One Year On: 3 Million People still Without Permanent Shelter
Twelve months on since the Nepal earthquakes, homeless families are still living in temporary shelters covered by tarpaulins, under bridges and in unsafe buildings as 600,000 households remain without permanent shelter, Save the Children says.
Alongside this continuing challenge, the aid agency today launches a new report revealing that many of the most marginalized and vulnerable communities missed out on aid like cash distributions during the critical emergency response phase of the relief effort.
“Though millions of people in Nepal have been reached with vital healthcare, water and hygiene support, food, temporary shelter and education, the response could have been better in some areas,” Save the Children Country Director, Delailah Borja, said.
“No formal rebuilding program has commenced in the past 12 months, and that’s in part due to the sheer scale of the disaster and the massive logistical challenges in an extremely mountainous region.
“Millions of families are still living in the temporary shelter supplied by aid agencies months ago, having already braved a very cold winter and are now facing the prospect of another monsoon season, which will start in June.
“Save the Children has been preparing its shelter program for months now, which includes training 6,000 masons in safe rebuilding practices and preparing cash grants for 6,000 households– a value of 12 million dollars - that will allow vulnerable households to commence rebuilding. When we are given the green light, we will be ready to go.”
Save the Children’s report, “Did the humanitarian response to the Nepal earthquake ensure no one was left behind?” analysed the effectiveness of the emergency response, in particular the targeting and distribution of aid to the most vulnerable groups in Nepal.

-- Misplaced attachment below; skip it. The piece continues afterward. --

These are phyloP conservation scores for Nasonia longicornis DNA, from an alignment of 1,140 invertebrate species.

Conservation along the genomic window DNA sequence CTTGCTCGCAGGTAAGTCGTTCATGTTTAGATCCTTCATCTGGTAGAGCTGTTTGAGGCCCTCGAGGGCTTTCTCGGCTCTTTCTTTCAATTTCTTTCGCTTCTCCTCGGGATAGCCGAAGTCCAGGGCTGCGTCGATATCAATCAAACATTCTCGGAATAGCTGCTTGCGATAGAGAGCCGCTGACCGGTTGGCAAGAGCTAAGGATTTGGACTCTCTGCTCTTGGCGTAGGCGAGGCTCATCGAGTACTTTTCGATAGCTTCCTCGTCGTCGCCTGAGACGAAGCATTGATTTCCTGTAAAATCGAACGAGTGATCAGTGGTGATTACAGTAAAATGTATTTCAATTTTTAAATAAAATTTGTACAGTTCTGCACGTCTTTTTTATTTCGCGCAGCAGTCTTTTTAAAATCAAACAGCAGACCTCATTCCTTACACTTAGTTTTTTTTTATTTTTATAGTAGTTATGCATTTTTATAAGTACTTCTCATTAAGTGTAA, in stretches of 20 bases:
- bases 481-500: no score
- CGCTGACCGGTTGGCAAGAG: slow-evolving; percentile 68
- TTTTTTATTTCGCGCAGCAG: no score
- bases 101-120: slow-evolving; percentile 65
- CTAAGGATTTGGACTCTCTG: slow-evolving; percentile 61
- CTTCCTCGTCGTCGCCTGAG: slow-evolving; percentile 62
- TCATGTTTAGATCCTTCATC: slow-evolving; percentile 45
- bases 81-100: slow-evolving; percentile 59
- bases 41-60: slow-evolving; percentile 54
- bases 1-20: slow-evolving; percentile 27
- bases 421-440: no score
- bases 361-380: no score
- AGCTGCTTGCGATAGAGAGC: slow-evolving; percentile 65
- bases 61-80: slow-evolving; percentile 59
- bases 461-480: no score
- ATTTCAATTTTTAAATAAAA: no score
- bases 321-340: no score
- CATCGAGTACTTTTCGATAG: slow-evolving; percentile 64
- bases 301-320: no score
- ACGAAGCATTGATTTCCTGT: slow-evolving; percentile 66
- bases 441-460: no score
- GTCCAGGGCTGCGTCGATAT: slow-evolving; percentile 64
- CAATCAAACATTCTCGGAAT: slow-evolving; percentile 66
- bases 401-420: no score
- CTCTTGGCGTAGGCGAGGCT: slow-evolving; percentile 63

A number of key lessons learned were identified, including the local governments request to use ‘blanket’ rather than targeted distributions of aid, poor communication with isolated communities and elderly or disabled people, and a lack of thorough assessment to work out which families were most in need.
“For example, cash handouts were payable only to the owner of the house, meaning those who were renting or living in a home registered to somebody else didn’t get the money they so desperately needed and were entitled to,” Ms Borja said.
Ms Borja said the mountainous terrain of Nepal, poor conditions of roads and fuel shortages added to the difficulty in reaching the most isolated and vulnerable communities. Despite these challenges Save the Children has reached over 580,000 earthquake survivors so far, and continues to work on the ground offering much needed support where it can.
“Getting out to many of the more remote and often badly affected areas was almost impossible with roads cut off from landslides, while many villages were only accessible by foot,” she said.
“A number of aid agencies including Save the Children used helicopters to deliver aid, but even then it could only be to a central point where landing was possible, meaning those affected still needed to walk – often for several hours – to that central point to get the aid they had been allocated.
“The sheer scale of the disaster, with 8 million people affected, is enormous – Nepal hasn’t faced a challenge like this in decades.”